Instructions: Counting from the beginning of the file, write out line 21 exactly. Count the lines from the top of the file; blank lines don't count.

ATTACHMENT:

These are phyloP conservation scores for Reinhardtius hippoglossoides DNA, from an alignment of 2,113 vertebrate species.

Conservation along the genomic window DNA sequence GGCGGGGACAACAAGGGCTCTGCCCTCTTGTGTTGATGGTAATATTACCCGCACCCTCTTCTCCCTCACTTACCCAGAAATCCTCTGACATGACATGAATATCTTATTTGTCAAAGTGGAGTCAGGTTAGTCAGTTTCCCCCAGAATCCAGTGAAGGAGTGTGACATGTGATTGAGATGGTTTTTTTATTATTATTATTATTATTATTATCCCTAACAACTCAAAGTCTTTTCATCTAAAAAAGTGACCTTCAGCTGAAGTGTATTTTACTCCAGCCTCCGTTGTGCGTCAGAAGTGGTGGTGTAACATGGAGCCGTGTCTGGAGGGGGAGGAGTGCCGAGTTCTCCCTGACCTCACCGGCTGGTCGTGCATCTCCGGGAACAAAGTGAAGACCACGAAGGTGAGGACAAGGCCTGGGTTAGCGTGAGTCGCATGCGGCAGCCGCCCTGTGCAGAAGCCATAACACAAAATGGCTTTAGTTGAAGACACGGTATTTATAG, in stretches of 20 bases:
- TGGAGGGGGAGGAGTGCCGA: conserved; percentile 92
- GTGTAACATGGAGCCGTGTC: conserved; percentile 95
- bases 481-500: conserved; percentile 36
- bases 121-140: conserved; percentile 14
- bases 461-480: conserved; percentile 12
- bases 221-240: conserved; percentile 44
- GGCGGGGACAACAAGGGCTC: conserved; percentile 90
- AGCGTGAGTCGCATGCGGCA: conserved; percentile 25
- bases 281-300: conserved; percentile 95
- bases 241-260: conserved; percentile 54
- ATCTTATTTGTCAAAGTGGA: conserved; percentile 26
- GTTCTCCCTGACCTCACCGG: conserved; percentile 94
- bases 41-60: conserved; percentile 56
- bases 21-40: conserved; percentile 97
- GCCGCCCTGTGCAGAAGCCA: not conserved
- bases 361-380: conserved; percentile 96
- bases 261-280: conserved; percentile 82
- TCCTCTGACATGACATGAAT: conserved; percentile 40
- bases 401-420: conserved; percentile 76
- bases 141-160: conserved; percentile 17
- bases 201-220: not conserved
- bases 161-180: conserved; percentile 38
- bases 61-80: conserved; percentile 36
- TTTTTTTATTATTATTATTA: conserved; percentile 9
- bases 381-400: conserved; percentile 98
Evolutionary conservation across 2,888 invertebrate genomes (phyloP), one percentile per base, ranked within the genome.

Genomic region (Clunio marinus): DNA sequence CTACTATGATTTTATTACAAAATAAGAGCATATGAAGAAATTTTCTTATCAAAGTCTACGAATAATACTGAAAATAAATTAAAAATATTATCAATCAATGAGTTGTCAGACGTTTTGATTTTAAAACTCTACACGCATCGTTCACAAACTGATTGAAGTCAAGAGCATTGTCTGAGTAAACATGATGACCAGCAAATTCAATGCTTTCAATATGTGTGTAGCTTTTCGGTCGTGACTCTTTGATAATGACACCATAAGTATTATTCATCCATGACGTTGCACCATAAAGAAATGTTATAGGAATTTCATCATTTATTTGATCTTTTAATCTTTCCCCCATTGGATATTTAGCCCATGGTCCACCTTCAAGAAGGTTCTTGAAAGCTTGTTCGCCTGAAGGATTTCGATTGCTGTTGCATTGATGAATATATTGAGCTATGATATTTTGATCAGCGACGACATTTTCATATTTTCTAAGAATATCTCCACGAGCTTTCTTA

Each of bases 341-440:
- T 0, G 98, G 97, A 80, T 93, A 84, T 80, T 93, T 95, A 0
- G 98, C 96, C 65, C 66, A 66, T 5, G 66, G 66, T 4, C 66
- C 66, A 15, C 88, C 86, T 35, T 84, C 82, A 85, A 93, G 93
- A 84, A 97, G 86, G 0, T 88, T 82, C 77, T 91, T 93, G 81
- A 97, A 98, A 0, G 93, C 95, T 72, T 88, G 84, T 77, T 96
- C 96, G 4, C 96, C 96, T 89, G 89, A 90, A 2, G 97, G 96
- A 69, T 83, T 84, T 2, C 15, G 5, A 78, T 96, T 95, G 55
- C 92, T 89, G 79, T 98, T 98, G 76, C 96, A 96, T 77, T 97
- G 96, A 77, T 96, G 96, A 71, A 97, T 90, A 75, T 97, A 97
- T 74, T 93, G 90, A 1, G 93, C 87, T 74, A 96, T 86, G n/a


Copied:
- bases 401-420: conserved; percentile 76